The company packs under the Serpesca brand an all-embracing range that is nevertheless dominated by pescados and mariscos (fish and seafood). On the back page of its price list, one finds "precocinados" (pre-fried fish), and "verduras" (vegetables), but before that come paella ingredients and, right up front, ice cream ('bloque helado sabor Nata, Nata Fresa, Nata-Chocolate, Tres Gustos, Vanilla, Chocolate and Vanilla).

The cold stores and production areas, shortly to be supplemented by a new processing factory, are situated literally at the center of Spain about two miles from Los Angeles -- the church with the huge statue of Christ with arms outstretched, that was the model for the great figure that overlooks the harbor at Rio de Janerio.

In character too, the company is right at the center of the psyche of Spain...proud, individualistic, self-confident and quite indifferent to the plush, smooth approach of the giant multi-nationals. In short, a little rough around the edges, but going places.

About companies like Compesca, Delfin, Pycasa and Arvida there is little to report here because their low-profile approach provides scant information to draw from. But about one company with increasing visibility there is a great deal to be said: Krupermar.

In every successful industry, there is always a low-profile trader whose wheeling and dealing behind the scenes creates a momentum that exceeds its visible presence. In Spain, that role is taken by Cruz Lopez Tolla, founder of Congelados Krupemar, a key company in the new group that calls itself Union Alimentaria Espana. He is also president of the country's largest trade association in the frozen food field.

Which brings us to the irrepressible, fast-talking, four-language expatriate from Hong Kong, James "Santiago" Lo, in whose offices overlooking the Castillana this correspondent picked up a thousand vibrations and a few nuggets of hard fact. Lo is a director of international commodity traders Nicholls and Teah, and like Krupemar a member of the Union Alimentaria Espana group. The charismatic Chinaman, with 30 years' experience in Spain, is among today's movers and shakers in the Iberian industry.

His friend and associate, Cruz Lopez Tolla, is a fish trader whose Krupemar brand is to be seen in the Spanish supermarkets, but who probably buys and sells more fish than any other Spanish trader.

These are some of the strong men who make Spain's FF fraternity a force to be reckoned with, and whose capabilities should be better known. What the Spanish industry needs most of all right now in visibility, or what some would call good old-fashioned P.R.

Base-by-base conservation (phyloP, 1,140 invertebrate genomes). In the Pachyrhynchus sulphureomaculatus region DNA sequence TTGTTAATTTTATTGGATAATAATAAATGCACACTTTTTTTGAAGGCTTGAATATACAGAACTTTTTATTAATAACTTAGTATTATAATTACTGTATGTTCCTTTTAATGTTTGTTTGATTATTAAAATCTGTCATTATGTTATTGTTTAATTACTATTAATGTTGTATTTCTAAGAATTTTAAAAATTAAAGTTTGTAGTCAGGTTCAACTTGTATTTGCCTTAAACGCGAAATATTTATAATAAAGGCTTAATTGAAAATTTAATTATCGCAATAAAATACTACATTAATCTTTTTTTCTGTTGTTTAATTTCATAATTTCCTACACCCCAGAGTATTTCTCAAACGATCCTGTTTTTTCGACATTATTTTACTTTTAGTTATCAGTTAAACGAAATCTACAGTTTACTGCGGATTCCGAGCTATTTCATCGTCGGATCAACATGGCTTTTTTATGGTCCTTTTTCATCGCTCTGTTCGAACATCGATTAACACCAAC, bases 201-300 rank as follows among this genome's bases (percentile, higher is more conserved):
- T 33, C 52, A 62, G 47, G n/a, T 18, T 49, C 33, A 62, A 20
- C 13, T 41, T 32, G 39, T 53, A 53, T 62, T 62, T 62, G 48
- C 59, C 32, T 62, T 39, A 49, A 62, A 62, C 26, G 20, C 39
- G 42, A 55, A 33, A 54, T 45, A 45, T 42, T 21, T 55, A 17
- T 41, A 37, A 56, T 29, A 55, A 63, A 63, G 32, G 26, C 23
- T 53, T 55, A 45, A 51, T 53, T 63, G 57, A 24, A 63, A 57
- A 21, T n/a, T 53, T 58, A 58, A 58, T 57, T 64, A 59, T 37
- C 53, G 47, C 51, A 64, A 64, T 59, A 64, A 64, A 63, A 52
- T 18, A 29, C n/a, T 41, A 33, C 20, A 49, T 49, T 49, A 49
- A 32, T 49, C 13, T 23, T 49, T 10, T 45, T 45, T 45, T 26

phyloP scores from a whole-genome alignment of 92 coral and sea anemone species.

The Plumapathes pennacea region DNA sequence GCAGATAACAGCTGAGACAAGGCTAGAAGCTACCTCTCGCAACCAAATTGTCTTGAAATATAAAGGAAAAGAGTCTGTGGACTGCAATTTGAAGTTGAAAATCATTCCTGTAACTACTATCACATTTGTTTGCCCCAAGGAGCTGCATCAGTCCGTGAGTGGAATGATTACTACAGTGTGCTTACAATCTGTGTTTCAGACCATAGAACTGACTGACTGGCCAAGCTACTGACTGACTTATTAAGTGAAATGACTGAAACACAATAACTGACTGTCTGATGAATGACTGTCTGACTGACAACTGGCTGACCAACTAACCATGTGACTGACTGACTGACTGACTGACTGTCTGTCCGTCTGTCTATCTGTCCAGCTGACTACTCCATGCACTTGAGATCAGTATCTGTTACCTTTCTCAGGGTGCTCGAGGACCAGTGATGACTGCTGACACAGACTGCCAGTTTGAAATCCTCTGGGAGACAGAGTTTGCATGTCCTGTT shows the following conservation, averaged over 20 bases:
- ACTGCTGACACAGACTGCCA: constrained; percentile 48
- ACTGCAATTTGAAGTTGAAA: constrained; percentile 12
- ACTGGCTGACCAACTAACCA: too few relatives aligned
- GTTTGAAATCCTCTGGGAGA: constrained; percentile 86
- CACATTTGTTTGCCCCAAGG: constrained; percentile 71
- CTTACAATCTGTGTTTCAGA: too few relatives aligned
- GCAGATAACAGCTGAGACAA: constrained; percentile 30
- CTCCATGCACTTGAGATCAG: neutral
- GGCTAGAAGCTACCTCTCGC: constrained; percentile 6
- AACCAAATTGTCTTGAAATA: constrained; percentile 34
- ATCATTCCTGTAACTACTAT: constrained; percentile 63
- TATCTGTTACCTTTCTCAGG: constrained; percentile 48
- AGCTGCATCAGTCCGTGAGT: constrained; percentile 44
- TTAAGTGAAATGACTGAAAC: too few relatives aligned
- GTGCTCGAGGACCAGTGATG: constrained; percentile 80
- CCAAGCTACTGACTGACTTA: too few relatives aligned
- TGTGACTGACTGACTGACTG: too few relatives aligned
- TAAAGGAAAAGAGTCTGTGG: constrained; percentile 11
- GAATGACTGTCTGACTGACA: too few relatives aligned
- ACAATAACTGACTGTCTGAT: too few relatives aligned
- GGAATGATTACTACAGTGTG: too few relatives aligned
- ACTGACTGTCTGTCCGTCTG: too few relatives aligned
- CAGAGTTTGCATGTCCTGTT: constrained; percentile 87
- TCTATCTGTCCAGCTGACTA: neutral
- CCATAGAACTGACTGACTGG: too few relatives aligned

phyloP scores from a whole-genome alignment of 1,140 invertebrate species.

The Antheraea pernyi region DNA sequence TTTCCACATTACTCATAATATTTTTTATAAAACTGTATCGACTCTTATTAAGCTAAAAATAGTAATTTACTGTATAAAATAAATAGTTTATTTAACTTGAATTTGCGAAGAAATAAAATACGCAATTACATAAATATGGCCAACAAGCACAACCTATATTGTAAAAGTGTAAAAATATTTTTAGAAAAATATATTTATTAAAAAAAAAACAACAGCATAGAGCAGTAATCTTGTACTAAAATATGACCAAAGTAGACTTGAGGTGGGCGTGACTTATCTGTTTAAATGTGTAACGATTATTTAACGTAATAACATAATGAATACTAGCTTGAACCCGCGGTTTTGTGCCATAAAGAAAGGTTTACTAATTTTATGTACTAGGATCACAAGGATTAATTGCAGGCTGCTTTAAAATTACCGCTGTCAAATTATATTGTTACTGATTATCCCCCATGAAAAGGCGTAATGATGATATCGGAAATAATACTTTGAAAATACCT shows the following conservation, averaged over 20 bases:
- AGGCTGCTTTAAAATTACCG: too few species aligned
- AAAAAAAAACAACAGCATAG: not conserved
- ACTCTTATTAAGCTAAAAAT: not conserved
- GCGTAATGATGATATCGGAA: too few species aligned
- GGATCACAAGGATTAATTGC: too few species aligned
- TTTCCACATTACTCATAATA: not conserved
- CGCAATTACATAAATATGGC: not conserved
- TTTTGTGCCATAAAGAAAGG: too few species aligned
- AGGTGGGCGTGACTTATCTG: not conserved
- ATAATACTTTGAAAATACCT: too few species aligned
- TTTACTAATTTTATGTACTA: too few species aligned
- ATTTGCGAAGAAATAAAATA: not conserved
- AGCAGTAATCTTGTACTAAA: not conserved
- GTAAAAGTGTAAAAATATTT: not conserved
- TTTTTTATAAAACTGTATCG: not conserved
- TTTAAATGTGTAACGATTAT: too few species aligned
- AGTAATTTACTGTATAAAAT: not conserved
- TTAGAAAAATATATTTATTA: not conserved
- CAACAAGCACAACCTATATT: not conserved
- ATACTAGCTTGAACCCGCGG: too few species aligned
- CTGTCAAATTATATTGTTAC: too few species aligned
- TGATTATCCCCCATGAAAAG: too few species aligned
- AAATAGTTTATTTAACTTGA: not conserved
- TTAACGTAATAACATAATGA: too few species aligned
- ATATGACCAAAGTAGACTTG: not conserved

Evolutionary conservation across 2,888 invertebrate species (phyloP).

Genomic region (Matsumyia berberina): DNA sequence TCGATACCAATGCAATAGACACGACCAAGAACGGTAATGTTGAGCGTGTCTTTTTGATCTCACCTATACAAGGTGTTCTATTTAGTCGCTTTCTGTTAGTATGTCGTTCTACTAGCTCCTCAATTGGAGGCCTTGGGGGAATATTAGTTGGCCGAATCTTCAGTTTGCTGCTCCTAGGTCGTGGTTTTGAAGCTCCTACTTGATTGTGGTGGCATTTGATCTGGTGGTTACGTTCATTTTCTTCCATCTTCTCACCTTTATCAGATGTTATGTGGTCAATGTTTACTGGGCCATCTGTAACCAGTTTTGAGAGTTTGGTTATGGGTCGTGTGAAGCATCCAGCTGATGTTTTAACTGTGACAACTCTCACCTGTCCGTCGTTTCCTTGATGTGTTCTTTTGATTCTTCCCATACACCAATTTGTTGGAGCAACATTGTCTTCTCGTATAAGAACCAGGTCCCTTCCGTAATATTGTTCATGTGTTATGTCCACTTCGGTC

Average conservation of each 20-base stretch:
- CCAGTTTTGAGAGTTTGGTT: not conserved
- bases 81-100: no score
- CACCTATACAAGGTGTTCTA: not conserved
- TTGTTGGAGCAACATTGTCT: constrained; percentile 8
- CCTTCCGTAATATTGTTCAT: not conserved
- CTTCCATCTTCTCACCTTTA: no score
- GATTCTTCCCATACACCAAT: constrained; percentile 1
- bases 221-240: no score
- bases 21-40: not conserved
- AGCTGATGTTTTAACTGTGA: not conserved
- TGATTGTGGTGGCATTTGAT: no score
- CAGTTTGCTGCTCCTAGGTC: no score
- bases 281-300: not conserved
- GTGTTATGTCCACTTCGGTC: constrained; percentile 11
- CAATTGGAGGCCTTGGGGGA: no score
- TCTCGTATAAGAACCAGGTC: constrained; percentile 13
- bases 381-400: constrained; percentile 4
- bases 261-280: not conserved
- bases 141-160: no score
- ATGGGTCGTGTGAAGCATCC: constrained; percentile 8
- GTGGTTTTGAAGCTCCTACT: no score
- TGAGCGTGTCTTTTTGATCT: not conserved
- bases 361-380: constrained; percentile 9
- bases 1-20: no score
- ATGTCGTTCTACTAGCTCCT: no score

If you're into freezing fresh commodities, whether fish or vegetables, you're likely to be on the right wavelength for the Spanish market. If you want to make a mark with prepared, manufactured or recipe dishes, the going is likely to be tougher.

Findus (Nestle) may disagree with this assessment, having successfully launched Lean Cuisine in Spain under the Spanish name Cocina Ligera, but from observations in Al Campo and Corte Ingles supermarkets, it holds good. And the statistics bear it out too.

According to the government-sponsored body, IRESCO, the "Apparent Consumption of Frozen Foods" from 1982-85 showed a 44.4% increase in the vegetable sector, a 25% hike in "unprepared fish," a 50% rise in prepared fish, and a 100% increase in "ready meals."

Another source, semi-official but reticent about identity, reports that between 1982 and '86 the consumption of frozen products (except for ice cream) has risen by more than 50% in Spain. Categorical growth rates follow: Frozen Vegetables, 52%; Prepared Fish, 54%; Unprepared Fish, 25%; Pre-Cooked and Prepared Dishes, 60%.

The Nielsen chart below which is offered for market share comparisons needs no translation, but its categories conceal the actual names of brands and products.

"Empanadillas" are a kind of half-moon shaped pasta snack filled with meat or fish, and might be said to be a peculiarly Spanish "ready meal." A much more widely eaten snack is the "pre-fried" calamari (squid) ring, usually eaten with the fingers at street corners. Squid is a Mediterranean specialty but most of the large fish processors pack "Calamari a Romana," which is not seen in cabinets outside Spain.

A popular national snack item is Sangalobo. A sandwich of ham, cheese, butter and bread, it is packed and frozen now by Productos Machi of Cordoba in one of Frigoscandia's new tunnels.

On the subject of tunnel freezers, there are believed to be 110 on line altogether in Spain, doing about 3,000 kilos an hour -- (which is one way of calculating national production).